In “The Battle of Armageddon”. Parousia book 4, is this: “Her destruction will have a beginning by the end of the appointed “Times of the Gentiles” – 1914.” And on p. 158 of this book: “These (the Little Flock—JJH) have no share in the judgment of great Babylon, but are previously enlightened and called out of her. (Rev. 18:4)” And from the Reprints we quote the following:

“To the very best of our ability we have endeavored to make clear that the parousia of our Lord is wholly different from His epiphaneia. Both of these Greek words are translated ‘coming’ in our common Bible, but in the Greek they have very different sig­nifications. The word parousia signifies presence, but does not signify any outward manifestation of that presence. It is used in respect to the first stage of the second advent, in which our Lord is said to come “as a thief in the night” to reckon with his own servants and to take the faithful of them with Him to the heavenly mansion or condi­tion prepared for them.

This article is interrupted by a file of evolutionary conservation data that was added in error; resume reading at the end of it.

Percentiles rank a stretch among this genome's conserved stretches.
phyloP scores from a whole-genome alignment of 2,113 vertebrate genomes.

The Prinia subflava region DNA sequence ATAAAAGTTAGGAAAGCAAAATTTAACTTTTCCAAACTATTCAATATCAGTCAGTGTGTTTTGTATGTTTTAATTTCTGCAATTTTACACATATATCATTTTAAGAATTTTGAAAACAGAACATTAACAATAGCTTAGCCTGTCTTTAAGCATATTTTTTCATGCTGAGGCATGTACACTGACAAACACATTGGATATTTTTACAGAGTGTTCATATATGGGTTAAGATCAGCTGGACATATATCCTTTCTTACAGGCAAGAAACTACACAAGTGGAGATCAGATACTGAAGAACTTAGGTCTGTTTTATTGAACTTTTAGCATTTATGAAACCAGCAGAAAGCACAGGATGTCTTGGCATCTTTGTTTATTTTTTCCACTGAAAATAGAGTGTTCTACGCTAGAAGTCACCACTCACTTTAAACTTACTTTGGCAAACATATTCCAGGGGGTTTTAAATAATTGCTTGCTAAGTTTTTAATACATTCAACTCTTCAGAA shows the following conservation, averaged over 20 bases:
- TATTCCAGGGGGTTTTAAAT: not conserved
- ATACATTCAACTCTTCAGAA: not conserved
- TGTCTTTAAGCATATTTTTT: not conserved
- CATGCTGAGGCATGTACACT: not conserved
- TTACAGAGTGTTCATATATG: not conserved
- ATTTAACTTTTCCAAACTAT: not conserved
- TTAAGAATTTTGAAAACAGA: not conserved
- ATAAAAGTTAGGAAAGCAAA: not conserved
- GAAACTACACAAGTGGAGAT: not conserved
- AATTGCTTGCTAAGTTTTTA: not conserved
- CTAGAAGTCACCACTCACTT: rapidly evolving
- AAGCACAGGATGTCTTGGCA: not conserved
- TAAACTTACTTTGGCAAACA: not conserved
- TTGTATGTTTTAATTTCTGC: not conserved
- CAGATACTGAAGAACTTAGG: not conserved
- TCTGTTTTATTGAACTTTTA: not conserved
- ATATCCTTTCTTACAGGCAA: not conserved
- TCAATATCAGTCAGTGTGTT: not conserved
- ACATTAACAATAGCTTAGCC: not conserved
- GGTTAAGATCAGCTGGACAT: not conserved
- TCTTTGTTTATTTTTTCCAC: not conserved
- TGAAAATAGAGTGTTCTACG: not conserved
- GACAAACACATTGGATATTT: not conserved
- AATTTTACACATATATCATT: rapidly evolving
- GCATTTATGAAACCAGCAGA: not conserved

“Our Lord’s parousia and the gathering of the elect, we understand, has been in progress since October, 1874. It will continue until all of the “elect” shall have been gathered and glorified. In one sense our Lord will continue to be present as the world’s King to the conclusion of the Millennial Age; but His parousia, in the sense of secrecy of presence, will terminate when, as the Scriptures, declare, ‘He shall be revealed in flaming fire (judgments), taking vengeance on all who will not obey the truth,’ but enlightening and revivifying all who will hear and, to the extent of their opportunity, obey His message. The parousia is to the church and for the church only. The epiphaneia or apokalupsis of the Lord in power and great glory is not to the church, nor for the church, but to the world and for the world.” (Reprints 4543, bottom)